Two years ago, the most newsworthy team in the NFL -- the Dallas Cowboys -- had an incredibly quiet offseason and went on to win the NFC East and advance to the divisional round of the playoffs before losing to Minnesota. The hoopla resurfaced with a new stadium and a barnstorming tour in the preseason, and Dallas won just six games, with coach Wade Phillips getting fired in the process.
All-Pro linebacker DeMarcus Ware said the signs are pointed that way. Every player under contract has attended player-led workouts. The fact that so many players followed the organized efforts of quarterback Tony Romo, tight end Jason Witten, linebackers Bradie James, Keith Brooking and Ware also shows that there isn't a leadership void as so many people suspect.
"If you look at our team, it's a whole bunch of leaders in general, not a guy like Ray Lewis who takes over a team or Peyton Manning who takes over the team," Ware said on Tuesday's "Cover Two Podcast". "It's a whole team thing. Romo's one of the guys. We had a meeting and said, 'Hey, we have to have OTAs. We have to bring all the guys together,' and the guys listened. That's what leadership is about, guys listening to guys who have been there long enough and sort of established themselves.
"When you can have everybody show up when they don't have to show up, that's what we're trying to do."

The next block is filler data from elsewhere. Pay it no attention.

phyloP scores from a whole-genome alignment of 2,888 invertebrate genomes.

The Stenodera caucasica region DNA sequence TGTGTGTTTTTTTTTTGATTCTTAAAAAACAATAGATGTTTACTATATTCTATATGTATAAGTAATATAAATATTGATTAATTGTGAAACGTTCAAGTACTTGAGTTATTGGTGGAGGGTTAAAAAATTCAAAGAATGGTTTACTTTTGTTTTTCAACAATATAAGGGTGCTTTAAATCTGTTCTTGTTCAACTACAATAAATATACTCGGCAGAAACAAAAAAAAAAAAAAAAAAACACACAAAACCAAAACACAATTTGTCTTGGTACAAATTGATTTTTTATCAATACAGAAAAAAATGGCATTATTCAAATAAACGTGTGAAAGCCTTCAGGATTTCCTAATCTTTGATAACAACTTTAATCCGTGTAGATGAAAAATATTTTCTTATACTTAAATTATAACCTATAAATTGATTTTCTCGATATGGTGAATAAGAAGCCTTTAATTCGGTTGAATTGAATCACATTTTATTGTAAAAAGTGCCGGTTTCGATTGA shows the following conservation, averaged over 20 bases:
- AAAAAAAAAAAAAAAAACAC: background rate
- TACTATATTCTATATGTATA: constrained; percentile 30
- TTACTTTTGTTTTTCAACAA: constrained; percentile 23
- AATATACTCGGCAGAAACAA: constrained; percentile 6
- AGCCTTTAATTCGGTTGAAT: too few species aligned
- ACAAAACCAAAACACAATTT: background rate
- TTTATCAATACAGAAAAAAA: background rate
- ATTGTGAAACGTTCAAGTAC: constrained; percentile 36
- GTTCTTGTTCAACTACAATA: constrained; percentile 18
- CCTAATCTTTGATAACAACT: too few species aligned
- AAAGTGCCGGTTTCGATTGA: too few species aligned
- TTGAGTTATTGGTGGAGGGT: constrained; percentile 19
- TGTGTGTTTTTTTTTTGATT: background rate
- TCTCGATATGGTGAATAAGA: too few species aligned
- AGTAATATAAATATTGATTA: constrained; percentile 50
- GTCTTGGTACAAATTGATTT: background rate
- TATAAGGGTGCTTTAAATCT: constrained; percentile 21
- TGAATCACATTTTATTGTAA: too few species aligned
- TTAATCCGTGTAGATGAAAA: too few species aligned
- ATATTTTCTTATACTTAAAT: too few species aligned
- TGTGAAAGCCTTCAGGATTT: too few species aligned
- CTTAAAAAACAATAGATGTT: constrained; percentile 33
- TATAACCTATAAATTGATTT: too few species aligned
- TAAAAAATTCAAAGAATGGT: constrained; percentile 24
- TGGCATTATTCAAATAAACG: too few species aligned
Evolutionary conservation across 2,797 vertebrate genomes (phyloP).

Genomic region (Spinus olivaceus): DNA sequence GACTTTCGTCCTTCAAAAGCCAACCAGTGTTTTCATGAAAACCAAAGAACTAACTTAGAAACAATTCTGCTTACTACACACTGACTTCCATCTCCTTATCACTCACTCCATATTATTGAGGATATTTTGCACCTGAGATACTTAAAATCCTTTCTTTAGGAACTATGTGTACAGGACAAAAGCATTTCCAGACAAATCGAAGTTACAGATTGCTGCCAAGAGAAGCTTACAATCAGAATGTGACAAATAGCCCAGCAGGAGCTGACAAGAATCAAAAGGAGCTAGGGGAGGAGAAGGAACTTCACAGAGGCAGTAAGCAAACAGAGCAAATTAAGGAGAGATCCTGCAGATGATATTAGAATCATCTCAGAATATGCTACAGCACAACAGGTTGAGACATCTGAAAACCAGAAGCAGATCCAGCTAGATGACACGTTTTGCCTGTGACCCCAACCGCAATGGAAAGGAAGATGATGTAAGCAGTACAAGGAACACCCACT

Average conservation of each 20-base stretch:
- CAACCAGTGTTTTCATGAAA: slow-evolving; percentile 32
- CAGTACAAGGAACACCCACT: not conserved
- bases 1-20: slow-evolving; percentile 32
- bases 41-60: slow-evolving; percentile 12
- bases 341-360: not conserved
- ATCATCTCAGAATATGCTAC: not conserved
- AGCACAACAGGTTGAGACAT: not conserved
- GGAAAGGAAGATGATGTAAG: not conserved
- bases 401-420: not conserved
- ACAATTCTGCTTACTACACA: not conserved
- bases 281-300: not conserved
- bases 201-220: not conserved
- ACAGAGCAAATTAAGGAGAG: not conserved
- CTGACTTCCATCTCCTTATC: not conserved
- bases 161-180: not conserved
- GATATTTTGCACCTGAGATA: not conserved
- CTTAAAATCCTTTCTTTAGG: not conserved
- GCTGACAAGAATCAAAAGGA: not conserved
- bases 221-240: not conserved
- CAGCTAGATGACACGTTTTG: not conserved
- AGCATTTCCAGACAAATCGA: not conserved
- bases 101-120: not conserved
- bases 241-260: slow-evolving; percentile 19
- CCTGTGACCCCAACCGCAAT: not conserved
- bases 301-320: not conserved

One of the players who Ware says has attended has been wide receiver Dez Bryant, the enigmatic talent whose 2010 rookie season was cut short by an ankle fracture. Bryant has also generated off-field news because of alleged unpaid debts and for getting kicked out of a mall for wearing his pants too low.
"All the things he's done off the field or whatever, he's out there trying to do better," Ware said. "He's at the OTA sessions getting balls from Romo, getting closer with Romo, figuring each other out. He was running routes a month ago, and it was not a problem like the injury didn't hurt him. I think he's going to be a great asset next season."
Ware said defensive players are trying their best to learn some of the schemes and coverages that new defensive coordinator Rob Ryan plans to install. Although he's clearly not pleased with the lockout keeping players away from coaches, Ware said players have grown by working out together without supervision.
"You go from Wade Phillips, which is a guy, he's more tailored to the older guys and developing younger guys," Ware said. "Then you have a younger coach come in, which is Jason Garrett, he's more of the Bill Parcells-type guy. He likes putting the pads on. He likes doing a whole bunch of the fundamental stuff and just focusing on that, doing the right things and just little things like that. Maybe that's what we needed; maybe it's not what we needed. ...
"At the end of the day, you've got to get out there and play football. Put everything else aside; put all the accolades aside. Put what you did, your ego, put everything aside and be a team player because the team that plays well together wins together, and that's what it's about."